FREE for carers of people living with dementia and anyone interested in dementia
This initiative offered by Dementia Pathfinders and Bowdon Vale Methodist Church will provide an opportunity for people interested in dementia and related matters, including those living with dementia, their carers and friends, to share experiences, gain knowledge and explore issues of belief, attitude and need.
We will be:
Sharing and developing themes identified thus far
Sessions are free and will be hosted online by Professor David Jolley and Barbara Stephens. Meetings are on the third Wednesday of each month at 7pm for an hour by Zoom.
Click on the link to join a Dementia Conversation: Dementia Conversations - Tickets | Eventbrite
Dementia Conversations 2022 – Listening, learning and gaining strength
By Professor David Jolley
The first Dementia Conversations began on the Isle of Wight 2015. They happened in response to the experience of Reverend Veronica Brown and Barbara Stephens who had attended a conference on the Island in which the statutory authorities had sought to inform people about dementia and the services available to help people and families with dementia.
While families were pleased to hear the wisdom of the professionals, talking amongst themselves they were saying that they found existing services difficult to access and often unable to understand or respond to their needs. So Veronica and Barbara set up for people to come along on a monthly basis to the church hall to share experiences and thoughts, find ways of making things work and perhaps influencing the authorities. That worked well, attracting something like 20 carers to most meetings. It was expanded to two other sites on the Island.
We in Bowdon Vale became aware of Dementia Conversations via Dementia Pathfinders and felt this was something we could do with benefit. Meetings at our church hall began in the spring of 2016 – hosted by Reverend Ros Watson and Professor David Jolley. The invitation was to people with dementia, carers and anyone with a serious interest in dementia and ways to help people when it occurs. The format ran over a two hour session with a break for refreshments, the first half devoted to communications around the group – the second to updates from publications or the press, and speakers on topics of interest. This worked well in terms of generating friendships and support – and also in getting to know about other local facilities beyond the mainstream care from Local Authority and NHS – and we gained in knowledge. Our last meeting in the flesh was couched as a ‘Time for a Cuppa’ event with Dementia UK March 2020. A lovely meeting which attracted interest beyond the usual group. But then came the lockdowns of Covid-19.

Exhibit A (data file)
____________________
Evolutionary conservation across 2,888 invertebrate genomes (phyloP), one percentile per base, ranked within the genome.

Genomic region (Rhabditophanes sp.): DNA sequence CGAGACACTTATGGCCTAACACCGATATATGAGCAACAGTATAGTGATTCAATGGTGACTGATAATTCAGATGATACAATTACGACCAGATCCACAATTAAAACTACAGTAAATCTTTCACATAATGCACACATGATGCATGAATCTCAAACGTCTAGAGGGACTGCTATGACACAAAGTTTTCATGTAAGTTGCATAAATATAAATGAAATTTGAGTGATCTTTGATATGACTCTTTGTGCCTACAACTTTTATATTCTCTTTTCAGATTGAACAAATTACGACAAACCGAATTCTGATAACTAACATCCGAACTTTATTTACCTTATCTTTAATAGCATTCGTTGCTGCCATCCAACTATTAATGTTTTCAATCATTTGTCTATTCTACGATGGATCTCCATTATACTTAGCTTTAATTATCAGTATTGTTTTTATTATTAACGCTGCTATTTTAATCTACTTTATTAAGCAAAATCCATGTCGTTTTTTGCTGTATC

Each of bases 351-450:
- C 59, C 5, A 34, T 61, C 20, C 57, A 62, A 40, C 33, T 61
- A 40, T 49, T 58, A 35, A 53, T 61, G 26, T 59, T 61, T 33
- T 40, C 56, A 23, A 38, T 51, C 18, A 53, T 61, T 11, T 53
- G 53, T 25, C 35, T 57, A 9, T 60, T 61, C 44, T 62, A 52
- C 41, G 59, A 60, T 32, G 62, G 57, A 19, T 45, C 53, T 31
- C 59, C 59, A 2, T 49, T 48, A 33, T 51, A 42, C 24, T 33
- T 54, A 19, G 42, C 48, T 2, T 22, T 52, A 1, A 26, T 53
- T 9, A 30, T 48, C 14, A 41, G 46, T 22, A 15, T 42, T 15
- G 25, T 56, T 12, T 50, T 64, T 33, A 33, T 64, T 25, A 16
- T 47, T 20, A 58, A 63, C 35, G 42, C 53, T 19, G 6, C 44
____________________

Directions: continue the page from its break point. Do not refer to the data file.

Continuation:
As for virtually every support activity, we were obliged to stop as the Methodist Church would not allow the use of its premises for any activities – including church services. Many people were cut off from support which had made their lives enriched. The heroic and ingenious means by which some organisations, including churches, made every effort to give people a reason for living – by telephone, via the internet and by visiting at a distance have become a matter of record – almost legend.
We found at first that we could not carry on. After a gap of several months we recovered confidence to launch Dementia Conversations on Line – meeting once a month – and open to anyone within the inclusion criteria which had held for in-person Conversations. This can be accessed by people anywhere in this country and potentially even further afield – the potential is great though attendance has rarely been more than eight. Smallish number – but the quality and intensity of interactions remain high.
We attempted a re-launch of the in-person sessions in the autumn 2021 but this foundered – many people had lost confidence in coming out at all – and there was still uncertainty about the safety of meetings – despite assertions from government that all was well – In practice there has continued to be periods of high infection rates with covid in one or other of its forms – and older people with dementia remain amongst the most vulnerable to becoming ill or dying as a consequence. We may try again this year. Musical memories – a drop-in activity which has developed at another local church is up and running and other facilities are gaining in trust and confidence. It may be appropriate to link Dementia Conversations to one of these.